style by ]\Ir. Peto. The painted windows
are hei-aldically emblazoned with efligies and
arms of the Fitzosberts, Jernegans, Weiit-
worths, AUins, Anguislies, and Osbornes.

DAHESFIELD, Buckinghamshire, the seat of
Charles Robert Scott JMurray, Esq.,jate JM P.
for the county. It is beautifully situated on
a bank that overhangs the riA-er, and is so
called from an ancient entrenchment near
the house in the form of a horse shoe, forti-
tied in its circular part l.iy a double vallum.
Amongst the people it was known as the



Dane's Ditches, an ap]tcllation which sug-
gested to Mr. Scott JNIurray, when hiyhig out
tlie grounds, the more euphonious name of
Danesfield. In spite, however, of the popu-
lar tradition it seems higlily probable tliat
tliis supposed Danish encampment was in
reahty the site and remains of the castle be-
longing to the ancient family of the Bole-
becks. Hearne speaks of the ruins of a
strong building here, which was called Bull-
bank's castle, and which he supposes to have
been part of the original manor of Hugh de
Bolebec, the founder of Woburn Abbey, in

At one time this estate was the property
of John Morton, Esq,, chief justice of Ches-
ter, who is said to have commenced here an
ornamental style of gardening, to which no
equal can be found except in the beautiful
domains of Blenheim. In the year 1786 it
was sold by his widow to Robert Scott, Esq.
The design commenced by him was improved
a,nd finisiied by his nepheAv and heir the late
Charles Scott Murray, Esq., ftither of the
present owner, who is a descendant of the
famous Scottish family of Murray of Philip-

LANGLEY PARK. Buckinghamshire, the
seat of Robert Harvey, Esq., about 27^- miles
from Cohibrook. The manor of Langley,
called in old writings Langley Mories or
Morys, came to the Crown in the reign of
Edward I. by reason of the minority of
Ealph Plaiz, cousin and heir of Aveline of
]\Iountfichot, and was by him given to Eton
College. Having reverted to the Crown, by
some exchange as it is supposed, the estate
was granted for life to Henry Norris in 152.3,
and to John Duke of Northumberland in
1564. In 1656, it was granted in fee to Sir
John Keddcrminster, whose only daughter
and heir brouglit it in marriage to Sir John
Parsons of Boveney. The executors of
their son, Sir William Parsons, sold Langley
in 1669 to Henry Seymour, Esq. whose cou-
sin and heir, Sir Edward Seymour, Bart.,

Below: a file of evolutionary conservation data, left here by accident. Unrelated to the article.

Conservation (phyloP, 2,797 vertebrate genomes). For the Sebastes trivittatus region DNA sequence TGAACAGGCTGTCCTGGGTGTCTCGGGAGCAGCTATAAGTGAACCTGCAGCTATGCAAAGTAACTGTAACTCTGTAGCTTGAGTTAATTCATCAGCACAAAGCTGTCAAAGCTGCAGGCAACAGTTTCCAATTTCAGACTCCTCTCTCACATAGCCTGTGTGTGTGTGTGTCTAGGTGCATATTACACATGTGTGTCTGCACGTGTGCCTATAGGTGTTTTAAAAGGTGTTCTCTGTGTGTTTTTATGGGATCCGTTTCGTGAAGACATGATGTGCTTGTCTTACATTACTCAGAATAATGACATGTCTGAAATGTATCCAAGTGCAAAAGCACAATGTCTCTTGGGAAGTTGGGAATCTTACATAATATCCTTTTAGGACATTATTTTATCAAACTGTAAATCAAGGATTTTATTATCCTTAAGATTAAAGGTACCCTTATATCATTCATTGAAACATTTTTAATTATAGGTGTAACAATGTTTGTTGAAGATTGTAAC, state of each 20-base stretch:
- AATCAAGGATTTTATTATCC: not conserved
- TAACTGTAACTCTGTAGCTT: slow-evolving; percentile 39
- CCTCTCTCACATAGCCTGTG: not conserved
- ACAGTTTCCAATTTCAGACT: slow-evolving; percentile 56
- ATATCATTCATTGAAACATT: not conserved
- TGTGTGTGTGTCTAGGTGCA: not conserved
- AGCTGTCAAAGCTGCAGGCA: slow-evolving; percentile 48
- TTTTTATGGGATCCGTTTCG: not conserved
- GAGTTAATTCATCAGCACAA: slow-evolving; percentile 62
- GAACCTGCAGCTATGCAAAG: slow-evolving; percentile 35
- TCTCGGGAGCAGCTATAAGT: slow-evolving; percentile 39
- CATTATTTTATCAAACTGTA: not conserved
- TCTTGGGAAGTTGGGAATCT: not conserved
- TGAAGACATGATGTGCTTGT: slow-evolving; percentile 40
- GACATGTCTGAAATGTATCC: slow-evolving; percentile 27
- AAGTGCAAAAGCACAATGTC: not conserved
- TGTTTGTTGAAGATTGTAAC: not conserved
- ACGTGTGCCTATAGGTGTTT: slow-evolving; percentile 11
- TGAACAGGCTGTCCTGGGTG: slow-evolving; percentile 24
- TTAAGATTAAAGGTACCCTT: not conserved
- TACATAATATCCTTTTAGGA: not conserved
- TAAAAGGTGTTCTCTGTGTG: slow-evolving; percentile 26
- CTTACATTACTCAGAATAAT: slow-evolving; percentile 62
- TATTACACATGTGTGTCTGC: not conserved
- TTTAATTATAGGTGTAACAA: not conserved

disposed of it in 1714 to Lord Masham, and
of him it was purchased in 1738 by the then
Duke of I\Iarlborough, whose descendant in
1738, again parted with it to Sir Robert
Bateson Harvey, Bart. It is now held by
his successor Robert Harvey, Esq._

The manor-house, which stands in a beau-
tifully wooded park, was originally built by
Sir John Keddcrminster, but soon after the
Duke of Marlborough came into possession,
it was pulled down and entirely rebuilt. The
present mansion is a square stone edifice
with little exterior decoration, but contains
apartments well arranged and of considerable
dimensions. The grounds are laid out with
much taste, exhibiting the same style, only
upon a smaller scale, that has been so much

admired at Blenheim. On the north side of
the Home Park is a large tract of ground
called the Black Park from the dark hue of
its trees. The Duke of Marlborough had
planted it with firs in straight lines, but na-
ture has got rid of this formality by the
multitude of trees self-sown since that period
from the dropping seeds, which have con-
verted the whole into a dense forest, accessi-
ble only by a few rude tracks. In the centre
is a tolerably large lake, but with too pre-
cise a boundary to harmonise with the
wilderness around it.

BLACKWELL HALL, the seat of Robert
Henry Allan, Esq., J.P., F.S.A., High
Sheriff of the county of Durham, 1851, forms
part of the ancient freeliold manor of
Blackwell, a rich territory full of entrancing
nooks and shady dells, from Avhich bright
glances of the sllveiy Tees, with all its
wooded banks and fertile flats ever and
anon present themselves. The seat-house,
" bosomed high in tufted trees," rises over